Uncivil agreement : how politics became our identity / Lilliana Mason.

By: Mason, Lilliana [author.]Material type: TextTextPublisher: Chicago, IL : The University of Chicago Press, 2018Description: viii, 183 pages : illustrations ; 23 cmISBN: 9780226524405; 022652440X; 9780226524542; 022652454XSubject(s): Party affiliation -- United States | Political parties -- United States | Political activists -- United States | United States -- Politics and government -- 21st centuryLOC classification: JK2271 | .M312 2018
Contents:
Identity-based democracy -- Using old words in new ways -- A brief history of social sorting -- Partisan prejudice -- Socially sorted parties -- The outrage and elation of partisan sorting -- Activism for the wrong reasons -- Can we fix it?
Summary: Political polarization in America is at an all-time high, and the conflict has moved beyond disagreements about matters of policy. Research has shown that, for the first time in more than twenty years, majorities of both parties hold strongly unfavorable views of their opponents. This is polarization rooted in social identity, and it is growing. The campaign and election of Donald Trump laid bare this fact of the American electorate, its successful rhetoric of "us versus them" tapping into a powerful current of anger and resentment. Lilliana Mason looks at the growing social gulf between the two major political parties along racial, religious, and cultural lines. She argues that group identifications have changed the way we think and feel about ourselves and our opponents. Even when Democrats and Republicans can agree on policy outcomes, they tend to view one another with distrust and to work for party victory over all else. Although the polarizing effects of social divisions have simplified our electoral choices and increased political engagement, they have not been a force that is, on balance, helpful for American democracy--back cover.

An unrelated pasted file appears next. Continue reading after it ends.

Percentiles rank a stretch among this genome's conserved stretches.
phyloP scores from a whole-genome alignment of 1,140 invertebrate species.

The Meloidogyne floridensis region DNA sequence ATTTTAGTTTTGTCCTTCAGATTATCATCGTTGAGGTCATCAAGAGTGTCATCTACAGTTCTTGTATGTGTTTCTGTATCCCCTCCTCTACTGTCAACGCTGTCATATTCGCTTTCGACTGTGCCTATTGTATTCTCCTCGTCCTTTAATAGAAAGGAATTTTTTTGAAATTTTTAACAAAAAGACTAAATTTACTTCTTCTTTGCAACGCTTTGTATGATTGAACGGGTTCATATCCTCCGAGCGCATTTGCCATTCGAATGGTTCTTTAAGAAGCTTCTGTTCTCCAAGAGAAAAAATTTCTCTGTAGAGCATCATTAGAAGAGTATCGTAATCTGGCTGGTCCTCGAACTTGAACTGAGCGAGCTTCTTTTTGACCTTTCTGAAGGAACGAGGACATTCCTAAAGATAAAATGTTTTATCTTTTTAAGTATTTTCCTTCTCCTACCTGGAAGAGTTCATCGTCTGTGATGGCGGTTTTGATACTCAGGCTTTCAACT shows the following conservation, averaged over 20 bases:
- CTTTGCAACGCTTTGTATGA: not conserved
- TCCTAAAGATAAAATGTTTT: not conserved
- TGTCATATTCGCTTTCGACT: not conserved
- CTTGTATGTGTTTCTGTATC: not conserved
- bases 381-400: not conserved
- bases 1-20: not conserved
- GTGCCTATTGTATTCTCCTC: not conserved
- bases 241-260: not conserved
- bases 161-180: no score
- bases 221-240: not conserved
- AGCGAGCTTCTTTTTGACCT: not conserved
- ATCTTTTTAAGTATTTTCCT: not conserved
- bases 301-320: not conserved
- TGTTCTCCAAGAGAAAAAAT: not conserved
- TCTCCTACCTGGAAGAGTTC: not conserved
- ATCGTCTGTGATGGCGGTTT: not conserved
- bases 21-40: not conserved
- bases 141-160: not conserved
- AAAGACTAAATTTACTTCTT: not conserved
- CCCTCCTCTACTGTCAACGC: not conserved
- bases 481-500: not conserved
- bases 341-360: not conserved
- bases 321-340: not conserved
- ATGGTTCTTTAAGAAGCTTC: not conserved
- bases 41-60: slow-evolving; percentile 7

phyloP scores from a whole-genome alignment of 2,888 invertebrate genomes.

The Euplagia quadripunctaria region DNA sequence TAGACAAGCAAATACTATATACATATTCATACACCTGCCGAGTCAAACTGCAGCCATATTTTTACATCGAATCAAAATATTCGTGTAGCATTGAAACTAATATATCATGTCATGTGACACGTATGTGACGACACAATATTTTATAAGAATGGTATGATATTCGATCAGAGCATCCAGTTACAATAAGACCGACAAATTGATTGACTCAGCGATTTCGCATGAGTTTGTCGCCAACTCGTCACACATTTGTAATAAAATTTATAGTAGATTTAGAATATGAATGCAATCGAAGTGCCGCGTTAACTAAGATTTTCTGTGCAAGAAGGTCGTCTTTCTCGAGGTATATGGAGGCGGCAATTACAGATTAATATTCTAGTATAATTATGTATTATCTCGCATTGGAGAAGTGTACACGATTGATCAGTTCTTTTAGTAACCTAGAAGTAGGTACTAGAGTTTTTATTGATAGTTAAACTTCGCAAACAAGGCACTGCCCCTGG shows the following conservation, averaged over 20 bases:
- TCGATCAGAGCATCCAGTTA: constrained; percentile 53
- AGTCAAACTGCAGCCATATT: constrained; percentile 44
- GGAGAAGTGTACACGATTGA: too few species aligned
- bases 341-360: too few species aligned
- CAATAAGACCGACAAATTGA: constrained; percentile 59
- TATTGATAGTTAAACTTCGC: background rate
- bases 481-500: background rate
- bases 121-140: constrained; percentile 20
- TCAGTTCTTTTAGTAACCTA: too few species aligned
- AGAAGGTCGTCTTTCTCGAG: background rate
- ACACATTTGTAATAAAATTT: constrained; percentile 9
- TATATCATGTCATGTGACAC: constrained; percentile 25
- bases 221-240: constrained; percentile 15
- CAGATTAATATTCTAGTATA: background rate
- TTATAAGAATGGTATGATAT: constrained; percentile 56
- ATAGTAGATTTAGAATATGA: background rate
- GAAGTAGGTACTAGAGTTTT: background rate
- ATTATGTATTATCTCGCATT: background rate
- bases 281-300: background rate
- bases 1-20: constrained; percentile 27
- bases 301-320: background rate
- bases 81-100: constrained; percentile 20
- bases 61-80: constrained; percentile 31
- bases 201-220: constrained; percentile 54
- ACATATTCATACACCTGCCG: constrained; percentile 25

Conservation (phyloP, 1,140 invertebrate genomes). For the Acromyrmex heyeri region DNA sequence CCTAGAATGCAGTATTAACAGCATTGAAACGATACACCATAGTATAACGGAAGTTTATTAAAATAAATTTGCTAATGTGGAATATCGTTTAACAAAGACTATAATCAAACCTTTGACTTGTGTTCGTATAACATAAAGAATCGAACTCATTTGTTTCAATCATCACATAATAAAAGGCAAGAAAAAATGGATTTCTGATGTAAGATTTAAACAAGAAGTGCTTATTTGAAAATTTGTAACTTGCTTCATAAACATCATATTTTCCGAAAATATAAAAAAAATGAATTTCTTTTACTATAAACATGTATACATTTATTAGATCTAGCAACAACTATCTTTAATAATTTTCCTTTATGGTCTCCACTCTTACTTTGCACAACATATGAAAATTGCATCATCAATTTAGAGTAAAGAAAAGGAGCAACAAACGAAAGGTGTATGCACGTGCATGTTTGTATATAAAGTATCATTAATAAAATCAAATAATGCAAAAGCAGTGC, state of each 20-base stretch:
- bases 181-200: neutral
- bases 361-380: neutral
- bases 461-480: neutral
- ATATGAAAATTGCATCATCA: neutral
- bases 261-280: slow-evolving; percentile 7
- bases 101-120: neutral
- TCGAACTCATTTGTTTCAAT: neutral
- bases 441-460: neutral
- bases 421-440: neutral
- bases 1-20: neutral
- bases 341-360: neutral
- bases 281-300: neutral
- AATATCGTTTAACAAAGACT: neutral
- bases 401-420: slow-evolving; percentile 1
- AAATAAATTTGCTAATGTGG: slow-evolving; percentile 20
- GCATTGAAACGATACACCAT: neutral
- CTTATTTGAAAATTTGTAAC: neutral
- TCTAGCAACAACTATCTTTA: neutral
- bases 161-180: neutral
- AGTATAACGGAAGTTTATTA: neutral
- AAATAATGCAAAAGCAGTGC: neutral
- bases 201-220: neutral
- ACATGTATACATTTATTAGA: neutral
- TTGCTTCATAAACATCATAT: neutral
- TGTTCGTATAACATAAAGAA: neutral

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Main Collection Books John Brown University Library
Main JK2271 .M312 2018 Available 39524100444938

Includes bibliographical references (pages 163-175) and index.

Identity-based democracy -- Using old words in new ways -- A brief history of social sorting -- Partisan prejudice -- Socially sorted parties -- The outrage and elation of partisan sorting -- Activism for the wrong reasons -- Can we fix it?

Political polarization in America is at an all-time high, and the conflict has moved beyond disagreements about matters of policy. Research has shown that, for the first time in more than twenty years, majorities of both parties hold strongly unfavorable views of their opponents. This is polarization rooted in social identity, and it is growing. The campaign and election of Donald Trump laid bare this fact of the American electorate, its successful rhetoric of "us versus them" tapping into a powerful current of anger and resentment. Lilliana Mason looks at the growing social gulf between the two major political parties along racial, religious, and cultural lines. She argues that group identifications have changed the way we think and feel about ourselves and our opponents. Even when Democrats and Republicans can agree on policy outcomes, they tend to view one another with distrust and to work for party victory over all else. Although the polarizing effects of social divisions have simplified our electoral choices and increased political engagement, they have not been a force that is, on balance, helpful for American democracy--back cover.

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